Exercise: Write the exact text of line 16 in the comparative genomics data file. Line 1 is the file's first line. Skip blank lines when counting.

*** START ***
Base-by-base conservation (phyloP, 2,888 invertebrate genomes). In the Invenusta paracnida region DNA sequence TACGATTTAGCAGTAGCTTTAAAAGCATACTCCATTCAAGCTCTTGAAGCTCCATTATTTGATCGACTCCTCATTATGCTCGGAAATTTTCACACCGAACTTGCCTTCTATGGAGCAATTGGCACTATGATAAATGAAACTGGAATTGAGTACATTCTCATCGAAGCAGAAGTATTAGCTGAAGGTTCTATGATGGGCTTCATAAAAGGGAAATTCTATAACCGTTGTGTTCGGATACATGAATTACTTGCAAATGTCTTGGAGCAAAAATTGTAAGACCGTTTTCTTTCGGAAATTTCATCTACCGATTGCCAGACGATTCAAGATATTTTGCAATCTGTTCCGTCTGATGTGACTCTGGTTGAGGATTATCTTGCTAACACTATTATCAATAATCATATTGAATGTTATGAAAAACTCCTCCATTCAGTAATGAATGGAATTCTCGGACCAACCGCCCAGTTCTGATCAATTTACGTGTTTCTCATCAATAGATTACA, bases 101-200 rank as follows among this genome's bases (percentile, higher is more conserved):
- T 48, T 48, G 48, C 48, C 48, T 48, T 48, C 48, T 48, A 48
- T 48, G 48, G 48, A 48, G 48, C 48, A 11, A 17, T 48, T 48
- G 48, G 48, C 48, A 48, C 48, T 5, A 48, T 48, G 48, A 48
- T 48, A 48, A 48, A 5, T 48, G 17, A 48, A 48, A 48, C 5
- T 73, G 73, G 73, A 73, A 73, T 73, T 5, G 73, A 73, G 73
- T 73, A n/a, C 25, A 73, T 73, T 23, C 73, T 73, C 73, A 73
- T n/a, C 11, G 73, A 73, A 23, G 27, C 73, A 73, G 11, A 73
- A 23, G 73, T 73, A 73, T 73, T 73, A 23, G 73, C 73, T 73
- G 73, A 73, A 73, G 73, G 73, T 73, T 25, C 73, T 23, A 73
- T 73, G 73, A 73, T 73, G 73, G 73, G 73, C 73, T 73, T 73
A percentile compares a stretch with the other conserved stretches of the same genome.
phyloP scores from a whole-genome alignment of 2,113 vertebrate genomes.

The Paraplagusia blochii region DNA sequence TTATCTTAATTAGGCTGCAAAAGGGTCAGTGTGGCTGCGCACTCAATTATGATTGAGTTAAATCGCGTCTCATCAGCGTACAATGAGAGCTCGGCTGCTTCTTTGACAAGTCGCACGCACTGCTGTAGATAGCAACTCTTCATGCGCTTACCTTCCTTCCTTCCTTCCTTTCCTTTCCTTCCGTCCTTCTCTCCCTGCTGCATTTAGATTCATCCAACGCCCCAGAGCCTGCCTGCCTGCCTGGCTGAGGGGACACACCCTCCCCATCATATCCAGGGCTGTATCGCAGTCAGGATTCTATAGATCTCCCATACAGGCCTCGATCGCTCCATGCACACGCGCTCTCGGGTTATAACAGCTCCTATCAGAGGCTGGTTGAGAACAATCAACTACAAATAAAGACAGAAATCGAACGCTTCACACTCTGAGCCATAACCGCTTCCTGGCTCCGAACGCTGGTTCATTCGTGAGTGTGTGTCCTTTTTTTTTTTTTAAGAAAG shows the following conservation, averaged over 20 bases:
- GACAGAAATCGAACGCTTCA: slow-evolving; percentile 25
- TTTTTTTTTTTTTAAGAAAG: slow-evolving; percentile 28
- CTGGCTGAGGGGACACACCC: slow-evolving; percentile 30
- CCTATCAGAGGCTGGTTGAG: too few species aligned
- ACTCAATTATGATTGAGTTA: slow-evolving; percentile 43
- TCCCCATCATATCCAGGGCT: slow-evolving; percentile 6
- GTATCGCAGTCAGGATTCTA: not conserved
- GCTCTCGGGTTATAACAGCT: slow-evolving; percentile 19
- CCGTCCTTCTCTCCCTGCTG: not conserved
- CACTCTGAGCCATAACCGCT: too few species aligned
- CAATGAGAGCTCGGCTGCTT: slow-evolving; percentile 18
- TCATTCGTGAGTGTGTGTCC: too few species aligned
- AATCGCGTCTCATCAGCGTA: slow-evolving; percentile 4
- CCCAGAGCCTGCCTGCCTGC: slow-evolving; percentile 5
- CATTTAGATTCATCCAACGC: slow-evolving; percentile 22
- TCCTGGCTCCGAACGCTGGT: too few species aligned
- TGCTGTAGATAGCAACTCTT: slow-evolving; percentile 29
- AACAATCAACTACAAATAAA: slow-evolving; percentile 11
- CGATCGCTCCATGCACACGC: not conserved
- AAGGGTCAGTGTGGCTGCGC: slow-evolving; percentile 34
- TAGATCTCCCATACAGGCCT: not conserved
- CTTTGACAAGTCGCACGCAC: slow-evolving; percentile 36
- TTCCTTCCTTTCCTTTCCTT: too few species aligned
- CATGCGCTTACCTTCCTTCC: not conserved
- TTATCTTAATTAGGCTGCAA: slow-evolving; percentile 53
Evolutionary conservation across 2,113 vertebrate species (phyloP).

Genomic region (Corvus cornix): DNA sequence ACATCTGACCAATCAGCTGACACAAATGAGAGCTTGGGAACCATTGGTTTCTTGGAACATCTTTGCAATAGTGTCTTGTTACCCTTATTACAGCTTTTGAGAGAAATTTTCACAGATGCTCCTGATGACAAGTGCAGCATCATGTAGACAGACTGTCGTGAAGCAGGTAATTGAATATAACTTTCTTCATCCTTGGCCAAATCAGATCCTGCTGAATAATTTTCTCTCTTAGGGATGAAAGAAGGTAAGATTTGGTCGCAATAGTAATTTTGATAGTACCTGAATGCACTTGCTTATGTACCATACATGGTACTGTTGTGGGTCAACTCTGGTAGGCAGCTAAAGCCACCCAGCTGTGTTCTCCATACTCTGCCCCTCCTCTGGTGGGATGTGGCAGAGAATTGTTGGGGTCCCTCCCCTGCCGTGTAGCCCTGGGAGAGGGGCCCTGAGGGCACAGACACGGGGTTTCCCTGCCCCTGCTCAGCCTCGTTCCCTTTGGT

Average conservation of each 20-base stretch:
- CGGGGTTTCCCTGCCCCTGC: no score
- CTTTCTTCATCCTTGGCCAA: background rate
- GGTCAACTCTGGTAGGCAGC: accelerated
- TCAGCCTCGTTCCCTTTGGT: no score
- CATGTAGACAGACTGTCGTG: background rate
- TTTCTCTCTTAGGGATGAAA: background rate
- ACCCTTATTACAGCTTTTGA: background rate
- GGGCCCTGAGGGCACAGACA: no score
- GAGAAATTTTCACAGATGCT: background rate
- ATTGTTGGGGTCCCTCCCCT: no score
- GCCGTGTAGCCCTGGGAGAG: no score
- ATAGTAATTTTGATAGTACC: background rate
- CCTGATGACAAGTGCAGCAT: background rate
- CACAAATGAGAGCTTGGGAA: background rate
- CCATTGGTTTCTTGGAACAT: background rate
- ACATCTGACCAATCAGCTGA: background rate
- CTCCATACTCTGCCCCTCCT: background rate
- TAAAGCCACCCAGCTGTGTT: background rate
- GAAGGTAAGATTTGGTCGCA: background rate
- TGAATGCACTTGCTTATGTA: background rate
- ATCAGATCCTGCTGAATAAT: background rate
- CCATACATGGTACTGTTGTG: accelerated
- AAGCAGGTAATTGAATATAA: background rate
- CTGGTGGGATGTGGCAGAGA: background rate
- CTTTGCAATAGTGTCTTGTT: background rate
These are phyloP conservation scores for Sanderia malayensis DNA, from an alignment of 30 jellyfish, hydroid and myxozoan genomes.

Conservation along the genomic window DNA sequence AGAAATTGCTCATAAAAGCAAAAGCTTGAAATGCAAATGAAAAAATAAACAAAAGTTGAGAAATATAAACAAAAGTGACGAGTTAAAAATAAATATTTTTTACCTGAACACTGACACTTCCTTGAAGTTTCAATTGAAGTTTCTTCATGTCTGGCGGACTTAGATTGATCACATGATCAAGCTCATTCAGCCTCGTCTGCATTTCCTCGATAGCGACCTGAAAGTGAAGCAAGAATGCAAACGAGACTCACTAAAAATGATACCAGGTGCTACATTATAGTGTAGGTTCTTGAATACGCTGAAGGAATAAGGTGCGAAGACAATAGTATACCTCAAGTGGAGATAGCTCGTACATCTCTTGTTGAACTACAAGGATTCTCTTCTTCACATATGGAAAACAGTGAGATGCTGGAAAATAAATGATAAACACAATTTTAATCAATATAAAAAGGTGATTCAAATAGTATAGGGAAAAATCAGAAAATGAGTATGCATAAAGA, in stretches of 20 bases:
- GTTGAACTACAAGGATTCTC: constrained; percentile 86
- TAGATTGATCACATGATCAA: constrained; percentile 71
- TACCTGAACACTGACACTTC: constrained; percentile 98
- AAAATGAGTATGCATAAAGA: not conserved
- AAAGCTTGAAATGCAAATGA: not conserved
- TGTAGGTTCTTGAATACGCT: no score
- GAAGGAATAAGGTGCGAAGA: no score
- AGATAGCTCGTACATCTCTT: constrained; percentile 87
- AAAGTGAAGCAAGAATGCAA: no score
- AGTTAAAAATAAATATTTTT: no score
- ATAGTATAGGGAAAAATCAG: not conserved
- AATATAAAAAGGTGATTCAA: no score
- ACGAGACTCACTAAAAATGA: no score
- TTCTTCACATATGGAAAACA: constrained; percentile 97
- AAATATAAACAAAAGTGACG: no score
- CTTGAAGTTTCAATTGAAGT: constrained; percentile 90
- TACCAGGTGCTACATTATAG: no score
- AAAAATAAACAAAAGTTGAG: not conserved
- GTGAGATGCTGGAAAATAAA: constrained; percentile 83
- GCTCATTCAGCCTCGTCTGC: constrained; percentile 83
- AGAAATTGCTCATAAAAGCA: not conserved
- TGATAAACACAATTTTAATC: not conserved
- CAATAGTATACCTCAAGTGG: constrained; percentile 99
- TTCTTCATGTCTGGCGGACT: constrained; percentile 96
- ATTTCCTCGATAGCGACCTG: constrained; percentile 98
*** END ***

- TTTTTTTTTTTTTAAGAAAG: slow-evolving; percentile 28